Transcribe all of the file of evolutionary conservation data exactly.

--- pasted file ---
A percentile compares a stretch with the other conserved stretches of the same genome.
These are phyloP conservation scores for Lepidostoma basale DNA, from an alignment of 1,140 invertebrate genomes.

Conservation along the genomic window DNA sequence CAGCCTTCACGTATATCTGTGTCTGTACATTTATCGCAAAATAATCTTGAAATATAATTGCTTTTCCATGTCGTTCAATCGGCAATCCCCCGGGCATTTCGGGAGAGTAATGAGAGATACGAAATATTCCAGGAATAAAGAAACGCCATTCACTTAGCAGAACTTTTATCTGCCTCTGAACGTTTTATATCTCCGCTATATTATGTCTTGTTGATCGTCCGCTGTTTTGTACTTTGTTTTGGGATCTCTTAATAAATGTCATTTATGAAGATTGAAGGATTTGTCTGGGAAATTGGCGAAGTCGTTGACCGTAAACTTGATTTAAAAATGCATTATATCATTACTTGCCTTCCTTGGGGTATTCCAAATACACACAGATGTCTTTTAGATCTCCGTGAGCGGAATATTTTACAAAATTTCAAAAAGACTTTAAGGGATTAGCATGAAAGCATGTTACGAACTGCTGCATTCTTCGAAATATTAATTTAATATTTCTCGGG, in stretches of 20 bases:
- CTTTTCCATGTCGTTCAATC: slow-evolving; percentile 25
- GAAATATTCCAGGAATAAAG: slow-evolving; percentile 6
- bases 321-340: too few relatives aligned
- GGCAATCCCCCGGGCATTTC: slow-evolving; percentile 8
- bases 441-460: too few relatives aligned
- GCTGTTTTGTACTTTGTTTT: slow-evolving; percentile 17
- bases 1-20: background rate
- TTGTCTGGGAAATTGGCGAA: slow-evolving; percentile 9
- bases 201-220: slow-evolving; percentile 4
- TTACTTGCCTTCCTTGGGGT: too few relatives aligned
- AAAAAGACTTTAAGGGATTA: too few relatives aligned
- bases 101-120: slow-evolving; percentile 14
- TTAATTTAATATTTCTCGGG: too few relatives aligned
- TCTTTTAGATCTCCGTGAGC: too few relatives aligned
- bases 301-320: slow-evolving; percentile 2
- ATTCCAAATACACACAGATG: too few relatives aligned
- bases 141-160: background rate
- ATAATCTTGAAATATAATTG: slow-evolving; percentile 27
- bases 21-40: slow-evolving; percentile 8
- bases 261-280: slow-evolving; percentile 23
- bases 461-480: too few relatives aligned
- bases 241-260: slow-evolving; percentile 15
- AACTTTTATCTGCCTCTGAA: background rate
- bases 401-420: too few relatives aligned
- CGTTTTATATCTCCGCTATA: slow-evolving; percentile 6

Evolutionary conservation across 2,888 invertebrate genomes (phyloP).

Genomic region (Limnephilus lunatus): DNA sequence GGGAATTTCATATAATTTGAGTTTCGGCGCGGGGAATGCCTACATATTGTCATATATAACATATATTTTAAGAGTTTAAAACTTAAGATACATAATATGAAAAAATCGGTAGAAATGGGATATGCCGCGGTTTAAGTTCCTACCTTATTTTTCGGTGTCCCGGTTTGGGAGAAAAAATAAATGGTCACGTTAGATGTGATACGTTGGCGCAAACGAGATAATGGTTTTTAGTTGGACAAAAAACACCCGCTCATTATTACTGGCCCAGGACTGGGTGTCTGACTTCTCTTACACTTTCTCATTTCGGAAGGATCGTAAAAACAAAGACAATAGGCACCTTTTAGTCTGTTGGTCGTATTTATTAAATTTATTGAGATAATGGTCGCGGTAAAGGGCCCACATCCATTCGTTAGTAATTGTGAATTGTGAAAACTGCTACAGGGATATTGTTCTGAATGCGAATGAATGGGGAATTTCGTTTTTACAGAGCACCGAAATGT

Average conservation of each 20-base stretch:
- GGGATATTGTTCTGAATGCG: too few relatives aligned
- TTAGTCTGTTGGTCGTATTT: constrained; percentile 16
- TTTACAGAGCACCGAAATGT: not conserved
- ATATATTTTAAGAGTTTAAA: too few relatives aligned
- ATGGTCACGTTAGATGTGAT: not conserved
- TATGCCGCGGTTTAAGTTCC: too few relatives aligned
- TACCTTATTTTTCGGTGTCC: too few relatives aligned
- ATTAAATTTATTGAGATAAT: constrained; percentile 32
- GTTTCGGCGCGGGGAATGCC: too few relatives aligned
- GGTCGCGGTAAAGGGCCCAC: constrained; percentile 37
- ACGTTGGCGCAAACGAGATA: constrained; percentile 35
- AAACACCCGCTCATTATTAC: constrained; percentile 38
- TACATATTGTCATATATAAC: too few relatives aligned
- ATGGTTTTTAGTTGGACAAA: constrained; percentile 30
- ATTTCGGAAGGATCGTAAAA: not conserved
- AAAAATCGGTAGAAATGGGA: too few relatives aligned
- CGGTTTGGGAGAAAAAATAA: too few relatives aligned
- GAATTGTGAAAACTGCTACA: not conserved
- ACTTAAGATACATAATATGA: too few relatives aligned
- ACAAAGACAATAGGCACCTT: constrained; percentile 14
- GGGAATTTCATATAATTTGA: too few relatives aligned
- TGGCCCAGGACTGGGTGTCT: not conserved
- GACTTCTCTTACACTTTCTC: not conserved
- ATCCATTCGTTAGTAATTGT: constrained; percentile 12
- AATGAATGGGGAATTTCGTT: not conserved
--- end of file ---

A percentile compares a stretch with the other conserved stretches of the same genome.
These are phyloP conservation scores for Lepidostoma basale DNA, from an alignment of 1,140 invertebrate genomes.

Conservation along the genomic window DNA sequence CAGCCTTCACGTATATCTGTGTCTGTACATTTATCGCAAAATAATCTTGAAATATAATTGCTTTTCCATGTCGTTCAATCGGCAATCCCCCGGGCATTTCGGGAGAGTAATGAGAGATACGAAATATTCCAGGAATAAAGAAACGCCATTCACTTAGCAGAACTTTTATCTGCCTCTGAACGTTTTATATCTCCGCTATATTATGTCTTGTTGATCGTCCGCTGTTTTGTACTTTGTTTTGGGATCTCTTAATAAATGTCATTTATGAAGATTGAAGGATTTGTCTGGGAAATTGGCGAAGTCGTTGACCGTAAACTTGATTTAAAAATGCATTATATCATTACTTGCCTTCCTTGGGGTATTCCAAATACACACAGATGTCTTTTAGATCTCCGTGAGCGGAATATTTTACAAAATTTCAAAAAGACTTTAAGGGATTAGCATGAAAGCATGTTACGAACTGCTGCATTCTTCGAAATATTAATTTAATATTTCTCGGG, in stretches of 20 bases:
- CTTTTCCATGTCGTTCAATC: slow-evolving; percentile 25
- GAAATATTCCAGGAATAAAG: slow-evolving; percentile 6
- bases 321-340: too few relatives aligned
- GGCAATCCCCCGGGCATTTC: slow-evolving; percentile 8
- bases 441-460: too few relatives aligned
- GCTGTTTTGTACTTTGTTTT: slow-evolving; percentile 17
- bases 1-20: background rate
- TTGTCTGGGAAATTGGCGAA: slow-evolving; percentile 9
- bases 201-220: slow-evolving; percentile 4
- TTACTTGCCTTCCTTGGGGT: too few relatives aligned
- AAAAAGACTTTAAGGGATTA: too few relatives aligned
- bases 101-120: slow-evolving; percentile 14
- TTAATTTAATATTTCTCGGG: too few relatives aligned
- TCTTTTAGATCTCCGTGAGC: too few relatives aligned
- bases 301-320: slow-evolving; percentile 2
- ATTCCAAATACACACAGATG: too few relatives aligned
- bases 141-160: background rate
- ATAATCTTGAAATATAATTG: slow-evolving; percentile 27
- bases 21-40: slow-evolving; percentile 8
- bases 261-280: slow-evolving; percentile 23
- bases 461-480: too few relatives aligned
- bases 241-260: slow-evolving; percentile 15
- AACTTTTATCTGCCTCTGAA: background rate
- bases 401-420: too few relatives aligned
- CGTTTTATATCTCCGCTATA: slow-evolving; percentile 6

Evolutionary conservation across 2,888 invertebrate genomes (phyloP).

Genomic region (Limnephilus lunatus): DNA sequence GGGAATTTCATATAATTTGAGTTTCGGCGCGGGGAATGCCTACATATTGTCATATATAACATATATTTTAAGAGTTTAAAACTTAAGATACATAATATGAAAAAATCGGTAGAAATGGGATATGCCGCGGTTTAAGTTCCTACCTTATTTTTCGGTGTCCCGGTTTGGGAGAAAAAATAAATGGTCACGTTAGATGTGATACGTTGGCGCAAACGAGATAATGGTTTTTAGTTGGACAAAAAACACCCGCTCATTATTACTGGCCCAGGACTGGGTGTCTGACTTCTCTTACACTTTCTCATTTCGGAAGGATCGTAAAAACAAAGACAATAGGCACCTTTTAGTCTGTTGGTCGTATTTATTAAATTTATTGAGATAATGGTCGCGGTAAAGGGCCCACATCCATTCGTTAGTAATTGTGAATTGTGAAAACTGCTACAGGGATATTGTTCTGAATGCGAATGAATGGGGAATTTCGTTTTTACAGAGCACCGAAATGT

Average conservation of each 20-base stretch:
- GGGATATTGTTCTGAATGCG: too few relatives aligned
- TTAGTCTGTTGGTCGTATTT: constrained; percentile 16
- TTTACAGAGCACCGAAATGT: not conserved
- ATATATTTTAAGAGTTTAAA: too few relatives aligned
- ATGGTCACGTTAGATGTGAT: not conserved
- TATGCCGCGGTTTAAGTTCC: too few relatives aligned
- TACCTTATTTTTCGGTGTCC: too few relatives aligned
- ATTAAATTTATTGAGATAAT: constrained; percentile 32
- GTTTCGGCGCGGGGAATGCC: too few relatives aligned
- GGTCGCGGTAAAGGGCCCAC: constrained; percentile 37
- ACGTTGGCGCAAACGAGATA: constrained; percentile 35
- AAACACCCGCTCATTATTAC: constrained; percentile 38
- TACATATTGTCATATATAAC: too few relatives aligned
- ATGGTTTTTAGTTGGACAAA: constrained; percentile 30
- ATTTCGGAAGGATCGTAAAA: not conserved
- AAAAATCGGTAGAAATGGGA: too few relatives aligned
- CGGTTTGGGAGAAAAAATAA: too few relatives aligned
- GAATTGTGAAAACTGCTACA: not conserved
- ACTTAAGATACATAATATGA: too few relatives aligned
- ACAAAGACAATAGGCACCTT: constrained; percentile 14
- GGGAATTTCATATAATTTGA: too few relatives aligned
- TGGCCCAGGACTGGGTGTCT: not conserved
- GACTTCTCTTACACTTTCTC: not conserved
- ATCCATTCGTTAGTAATTGT: constrained; percentile 12
- AATGAATGGGGAATTTCGTT: not conserved